In Asia, Africa and Latin America, the welfare systems are strongly family-based and informal. Family members are the ones expected to help disabled or unemployed people, not the state, from whom aid is often unobtainable. Paying into the state isn’t a high priority, because people rarely benefit from it. The state is the enemy, to be exploited if possible. Immigrants may therefore carry this antagonism towards the state with them to their new countries and feel less guilt about becoming reliant upon it. As a result, other citizens’ everyday sense of fairness may be violated.
A strong welfare state needs a strong stigma against dependency on the state, to limit the numbers who rely on it. Yet different cultures carry different notions of dependence: northern Europeans are the most independent. In Africa, dependency does not carry the same stigma, since it is part of their interdependent neo-patrimonial economic system.
Western welfare states embody this sense of reciprocity when they work best, as in Scandinavia. The lower US support for the welfare system is related to the country’s greater diversity and lower levels of trust, partly due to the historical legacies of slavery and discrimination. Some think the system is stacked against them, while others feel that some aren’t contributing as much as they should to the system.
These tensions and differences—in order and efficiency, aesthetics, fairness, reciprocity and trust—all feed into populist politics. People want to feel comfortable in their social environments and trust that everyone is pulling their weight and not just annoying others. Diversity at times means being uncomfortable. The US has long dealt with diversity, sometimes tragically, but Europe is only just trying to figure out how to adjust its systems to cope with diversity. Many countries have implemented integration programs for immigrants, which go far beyond anything the US has done. Prompted by the rise of far-right parties, some Europeans have simply said no to immigrants. This tendency has been exacerbated by sensational incidents, such as honor killings and sexual assaults, and a general rise in violent crime. Donald Trump exaggerates immigrant crime, but in Europe it is underreported by mainstream politicians and media, for fear of stoking ethnic tensions.
If too many people claim rights and not enough take responsibility for contributing to the greater good, this will cause problems. Worry over this increasing imbalance has been a continual theme among US commentators for decades. It plays out in both mundane (do you pick up your litter?) and major ways (are corporations like Enron or Volkswagen cheating?)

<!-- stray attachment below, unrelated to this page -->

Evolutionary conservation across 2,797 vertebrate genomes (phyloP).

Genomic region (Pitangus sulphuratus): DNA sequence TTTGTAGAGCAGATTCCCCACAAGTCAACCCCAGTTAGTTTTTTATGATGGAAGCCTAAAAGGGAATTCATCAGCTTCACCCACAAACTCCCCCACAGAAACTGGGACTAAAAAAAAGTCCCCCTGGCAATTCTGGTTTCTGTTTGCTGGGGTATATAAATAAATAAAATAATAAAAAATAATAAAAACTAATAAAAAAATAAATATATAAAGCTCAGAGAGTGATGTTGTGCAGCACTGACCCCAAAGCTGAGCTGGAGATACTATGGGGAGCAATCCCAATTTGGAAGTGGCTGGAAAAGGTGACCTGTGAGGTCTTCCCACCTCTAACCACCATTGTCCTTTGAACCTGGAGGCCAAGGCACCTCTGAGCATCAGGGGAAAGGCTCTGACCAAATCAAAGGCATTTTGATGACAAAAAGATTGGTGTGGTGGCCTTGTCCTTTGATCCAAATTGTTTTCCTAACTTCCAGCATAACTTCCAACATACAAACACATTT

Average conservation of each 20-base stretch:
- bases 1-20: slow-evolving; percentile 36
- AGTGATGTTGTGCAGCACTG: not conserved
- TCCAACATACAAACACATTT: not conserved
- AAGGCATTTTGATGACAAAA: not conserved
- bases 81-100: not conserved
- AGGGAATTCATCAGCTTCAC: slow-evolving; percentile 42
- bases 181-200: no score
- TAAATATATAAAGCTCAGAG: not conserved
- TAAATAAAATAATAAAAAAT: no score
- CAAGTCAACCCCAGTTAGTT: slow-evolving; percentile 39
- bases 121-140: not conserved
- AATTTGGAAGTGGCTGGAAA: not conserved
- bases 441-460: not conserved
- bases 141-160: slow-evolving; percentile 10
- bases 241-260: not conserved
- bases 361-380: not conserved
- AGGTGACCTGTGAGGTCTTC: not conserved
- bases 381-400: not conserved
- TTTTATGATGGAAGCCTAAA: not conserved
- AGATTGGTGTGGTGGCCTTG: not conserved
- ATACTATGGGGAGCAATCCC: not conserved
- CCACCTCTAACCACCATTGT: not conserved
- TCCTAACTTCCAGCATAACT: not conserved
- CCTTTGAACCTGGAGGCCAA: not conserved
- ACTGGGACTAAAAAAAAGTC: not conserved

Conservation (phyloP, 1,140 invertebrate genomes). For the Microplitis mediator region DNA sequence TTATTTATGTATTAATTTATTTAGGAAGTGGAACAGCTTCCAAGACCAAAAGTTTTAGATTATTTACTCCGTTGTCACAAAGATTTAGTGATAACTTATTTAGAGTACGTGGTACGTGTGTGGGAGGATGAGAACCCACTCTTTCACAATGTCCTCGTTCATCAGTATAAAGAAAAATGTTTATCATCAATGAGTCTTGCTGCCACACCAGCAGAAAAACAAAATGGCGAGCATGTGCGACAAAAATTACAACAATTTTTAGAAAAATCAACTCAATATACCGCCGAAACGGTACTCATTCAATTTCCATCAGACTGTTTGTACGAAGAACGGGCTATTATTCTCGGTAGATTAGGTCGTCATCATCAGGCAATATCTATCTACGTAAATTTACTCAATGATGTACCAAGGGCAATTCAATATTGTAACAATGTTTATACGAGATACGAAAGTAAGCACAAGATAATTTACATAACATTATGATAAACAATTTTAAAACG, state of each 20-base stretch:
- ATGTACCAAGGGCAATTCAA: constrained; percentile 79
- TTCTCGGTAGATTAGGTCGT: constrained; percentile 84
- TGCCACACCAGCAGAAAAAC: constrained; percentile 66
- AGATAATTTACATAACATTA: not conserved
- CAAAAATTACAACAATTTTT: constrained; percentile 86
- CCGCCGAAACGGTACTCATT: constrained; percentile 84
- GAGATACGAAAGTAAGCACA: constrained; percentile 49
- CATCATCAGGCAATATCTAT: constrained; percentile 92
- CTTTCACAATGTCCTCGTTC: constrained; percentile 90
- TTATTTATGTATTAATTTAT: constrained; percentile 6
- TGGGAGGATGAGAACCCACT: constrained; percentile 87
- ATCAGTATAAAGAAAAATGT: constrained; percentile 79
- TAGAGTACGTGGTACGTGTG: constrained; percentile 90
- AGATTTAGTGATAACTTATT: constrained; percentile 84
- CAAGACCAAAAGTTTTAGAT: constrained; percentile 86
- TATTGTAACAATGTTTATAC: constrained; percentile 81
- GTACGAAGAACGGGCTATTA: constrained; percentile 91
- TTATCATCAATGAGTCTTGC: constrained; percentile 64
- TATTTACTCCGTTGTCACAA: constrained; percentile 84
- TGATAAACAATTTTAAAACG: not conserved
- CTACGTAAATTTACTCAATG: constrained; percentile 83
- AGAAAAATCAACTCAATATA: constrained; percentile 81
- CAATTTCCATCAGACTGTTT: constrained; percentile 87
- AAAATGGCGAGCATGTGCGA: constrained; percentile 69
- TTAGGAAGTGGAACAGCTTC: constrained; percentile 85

Successful diversity requires commitment by everyone to the wider society, the sense that we are all in this together. One side needs more flexibility in accepting diverse ways of doing things, from tolerating a little noise to lawns that aren’t always perfect. Don’t just try to protect your property values. Don’t call the police over every little thing. Show flexibility and willingness to go outside your comfort zone, and accept a little less order and a little more spontaneity and economic diversity (which controversially means inequality).
The other side needs to show their commitment by contributing to wider society instead of simply using it for their own purposes. This includes both rich and poor—from corporate execs pushing opioids or skirting environmental regulations, to those who cause chaos and leave litter on the streets and in their neighborhoods and otherwise shatter domestic tranquility. Limiting populism means addressing people’s real day-to-day concerns.
I hope you find all the divisive rhetoric as displayed here on Areo, all the cod philosophical justifications for prejudice, is achieving the desired result:
I very much enjoyed this essay– debates about public welfare focus too much on rights and too little on responsibilities. It seems to me that you can’t have one without the other in a functioning society. Like many, I wonder to what extent high levels of immigration to Western Europe will undermine their strong welfare states over the long run.
In an era of rights and entitlements, it’s nice to read a piece that actually mentions the corresponding responsibilities. Further, it was brave to even mention that immigration causes justifiable concerns among many.
This all seems so obvious to me, but of course (sadly) it needs to be said.